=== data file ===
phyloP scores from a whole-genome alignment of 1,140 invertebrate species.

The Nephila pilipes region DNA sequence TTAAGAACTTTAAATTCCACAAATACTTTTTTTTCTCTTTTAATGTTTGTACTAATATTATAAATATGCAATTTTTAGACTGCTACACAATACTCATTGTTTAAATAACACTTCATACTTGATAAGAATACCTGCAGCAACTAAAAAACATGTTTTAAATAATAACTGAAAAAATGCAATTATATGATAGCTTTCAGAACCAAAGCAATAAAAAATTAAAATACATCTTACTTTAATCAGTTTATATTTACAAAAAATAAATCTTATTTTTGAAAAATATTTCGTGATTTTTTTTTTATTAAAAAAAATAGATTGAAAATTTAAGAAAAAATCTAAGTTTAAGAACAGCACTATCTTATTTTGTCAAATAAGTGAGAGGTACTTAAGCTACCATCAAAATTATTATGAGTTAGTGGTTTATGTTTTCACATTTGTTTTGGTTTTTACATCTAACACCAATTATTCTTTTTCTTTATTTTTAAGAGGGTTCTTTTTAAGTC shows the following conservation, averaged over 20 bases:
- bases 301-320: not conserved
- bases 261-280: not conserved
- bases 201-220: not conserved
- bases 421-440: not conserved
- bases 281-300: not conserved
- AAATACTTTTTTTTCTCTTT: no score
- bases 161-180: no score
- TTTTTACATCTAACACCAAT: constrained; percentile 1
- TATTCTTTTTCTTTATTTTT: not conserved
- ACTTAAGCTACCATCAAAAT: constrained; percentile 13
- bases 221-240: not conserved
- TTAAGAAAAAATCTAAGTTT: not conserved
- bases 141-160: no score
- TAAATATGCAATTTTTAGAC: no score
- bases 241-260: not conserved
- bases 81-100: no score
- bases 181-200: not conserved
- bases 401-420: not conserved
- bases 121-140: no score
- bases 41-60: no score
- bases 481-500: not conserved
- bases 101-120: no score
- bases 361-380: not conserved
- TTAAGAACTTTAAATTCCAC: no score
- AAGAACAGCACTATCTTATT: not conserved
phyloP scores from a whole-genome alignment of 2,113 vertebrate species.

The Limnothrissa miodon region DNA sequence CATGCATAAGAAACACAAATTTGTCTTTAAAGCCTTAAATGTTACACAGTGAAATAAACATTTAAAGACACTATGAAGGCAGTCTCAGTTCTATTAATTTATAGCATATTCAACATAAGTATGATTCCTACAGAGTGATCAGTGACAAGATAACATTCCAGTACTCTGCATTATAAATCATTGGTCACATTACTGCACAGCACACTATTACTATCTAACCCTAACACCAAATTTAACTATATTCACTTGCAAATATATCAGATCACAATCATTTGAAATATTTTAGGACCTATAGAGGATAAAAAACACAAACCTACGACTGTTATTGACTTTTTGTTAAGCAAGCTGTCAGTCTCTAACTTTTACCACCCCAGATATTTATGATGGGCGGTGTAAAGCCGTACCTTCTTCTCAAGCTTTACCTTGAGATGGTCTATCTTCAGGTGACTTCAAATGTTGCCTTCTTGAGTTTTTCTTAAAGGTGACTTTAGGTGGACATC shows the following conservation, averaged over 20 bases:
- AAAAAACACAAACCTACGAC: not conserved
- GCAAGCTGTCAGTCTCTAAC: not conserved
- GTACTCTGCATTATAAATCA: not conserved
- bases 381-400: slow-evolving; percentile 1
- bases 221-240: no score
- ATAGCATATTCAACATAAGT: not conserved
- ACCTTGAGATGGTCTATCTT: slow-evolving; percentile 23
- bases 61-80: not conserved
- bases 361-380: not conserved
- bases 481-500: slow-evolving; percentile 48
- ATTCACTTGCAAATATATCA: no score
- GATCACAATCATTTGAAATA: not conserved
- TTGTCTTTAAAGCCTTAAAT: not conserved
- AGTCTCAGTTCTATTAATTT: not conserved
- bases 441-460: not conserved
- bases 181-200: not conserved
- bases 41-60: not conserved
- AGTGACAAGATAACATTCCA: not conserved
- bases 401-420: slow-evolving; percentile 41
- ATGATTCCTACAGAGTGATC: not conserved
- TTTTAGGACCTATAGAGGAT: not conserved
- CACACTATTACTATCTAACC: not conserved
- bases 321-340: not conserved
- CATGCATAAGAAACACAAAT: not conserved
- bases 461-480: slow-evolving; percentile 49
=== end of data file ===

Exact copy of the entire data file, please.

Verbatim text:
phyloP scores from a whole-genome alignment of 1,140 invertebrate species.

The Nephila pilipes region DNA sequence TTAAGAACTTTAAATTCCACAAATACTTTTTTTTCTCTTTTAATGTTTGTACTAATATTATAAATATGCAATTTTTAGACTGCTACACAATACTCATTGTTTAAATAACACTTCATACTTGATAAGAATACCTGCAGCAACTAAAAAACATGTTTTAAATAATAACTGAAAAAATGCAATTATATGATAGCTTTCAGAACCAAAGCAATAAAAAATTAAAATACATCTTACTTTAATCAGTTTATATTTACAAAAAATAAATCTTATTTTTGAAAAATATTTCGTGATTTTTTTTTTATTAAAAAAAATAGATTGAAAATTTAAGAAAAAATCTAAGTTTAAGAACAGCACTATCTTATTTTGTCAAATAAGTGAGAGGTACTTAAGCTACCATCAAAATTATTATGAGTTAGTGGTTTATGTTTTCACATTTGTTTTGGTTTTTACATCTAACACCAATTATTCTTTTTCTTTATTTTTAAGAGGGTTCTTTTTAAGTC shows the following conservation, averaged over 20 bases:
- bases 301-320: not conserved
- bases 261-280: not conserved
- bases 201-220: not conserved
- bases 421-440: not conserved
- bases 281-300: not conserved
- AAATACTTTTTTTTCTCTTT: no score
- bases 161-180: no score
- TTTTTACATCTAACACCAAT: constrained; percentile 1
- TATTCTTTTTCTTTATTTTT: not conserved
- ACTTAAGCTACCATCAAAAT: constrained; percentile 13
- bases 221-240: not conserved
- TTAAGAAAAAATCTAAGTTT: not conserved
- bases 141-160: no score
- TAAATATGCAATTTTTAGAC: no score
- bases 241-260: not conserved
- bases 81-100: no score
- bases 181-200: not conserved
- bases 401-420: not conserved
- bases 121-140: no score
- bases 41-60: no score
- bases 481-500: not conserved
- bases 101-120: no score
- bases 361-380: not conserved
- TTAAGAACTTTAAATTCCAC: no score
- AAGAACAGCACTATCTTATT: not conserved
phyloP scores from a whole-genome alignment of 2,113 vertebrate species.

The Limnothrissa miodon region DNA sequence CATGCATAAGAAACACAAATTTGTCTTTAAAGCCTTAAATGTTACACAGTGAAATAAACATTTAAAGACACTATGAAGGCAGTCTCAGTTCTATTAATTTATAGCATATTCAACATAAGTATGATTCCTACAGAGTGATCAGTGACAAGATAACATTCCAGTACTCTGCATTATAAATCATTGGTCACATTACTGCACAGCACACTATTACTATCTAACCCTAACACCAAATTTAACTATATTCACTTGCAAATATATCAGATCACAATCATTTGAAATATTTTAGGACCTATAGAGGATAAAAAACACAAACCTACGACTGTTATTGACTTTTTGTTAAGCAAGCTGTCAGTCTCTAACTTTTACCACCCCAGATATTTATGATGGGCGGTGTAAAGCCGTACCTTCTTCTCAAGCTTTACCTTGAGATGGTCTATCTTCAGGTGACTTCAAATGTTGCCTTCTTGAGTTTTTCTTAAAGGTGACTTTAGGTGGACATC shows the following conservation, averaged over 20 bases:
- AAAAAACACAAACCTACGAC: not conserved
- GCAAGCTGTCAGTCTCTAAC: not conserved
- GTACTCTGCATTATAAATCA: not conserved
- bases 381-400: slow-evolving; percentile 1
- bases 221-240: no score
- ATAGCATATTCAACATAAGT: not conserved
- ACCTTGAGATGGTCTATCTT: slow-evolving; percentile 23
- bases 61-80: not conserved
- bases 361-380: not conserved
- bases 481-500: slow-evolving; percentile 48
- ATTCACTTGCAAATATATCA: no score
- GATCACAATCATTTGAAATA: not conserved
- TTGTCTTTAAAGCCTTAAAT: not conserved
- AGTCTCAGTTCTATTAATTT: not conserved
- bases 441-460: not conserved
- bases 181-200: not conserved
- bases 41-60: not conserved
- AGTGACAAGATAACATTCCA: not conserved
- bases 401-420: slow-evolving; percentile 41
- ATGATTCCTACAGAGTGATC: not conserved
- TTTTAGGACCTATAGAGGAT: not conserved
- CACACTATTACTATCTAACC: not conserved
- bases 321-340: not conserved
- CATGCATAAGAAACACAAAT: not conserved
- bases 461-480: slow-evolving; percentile 49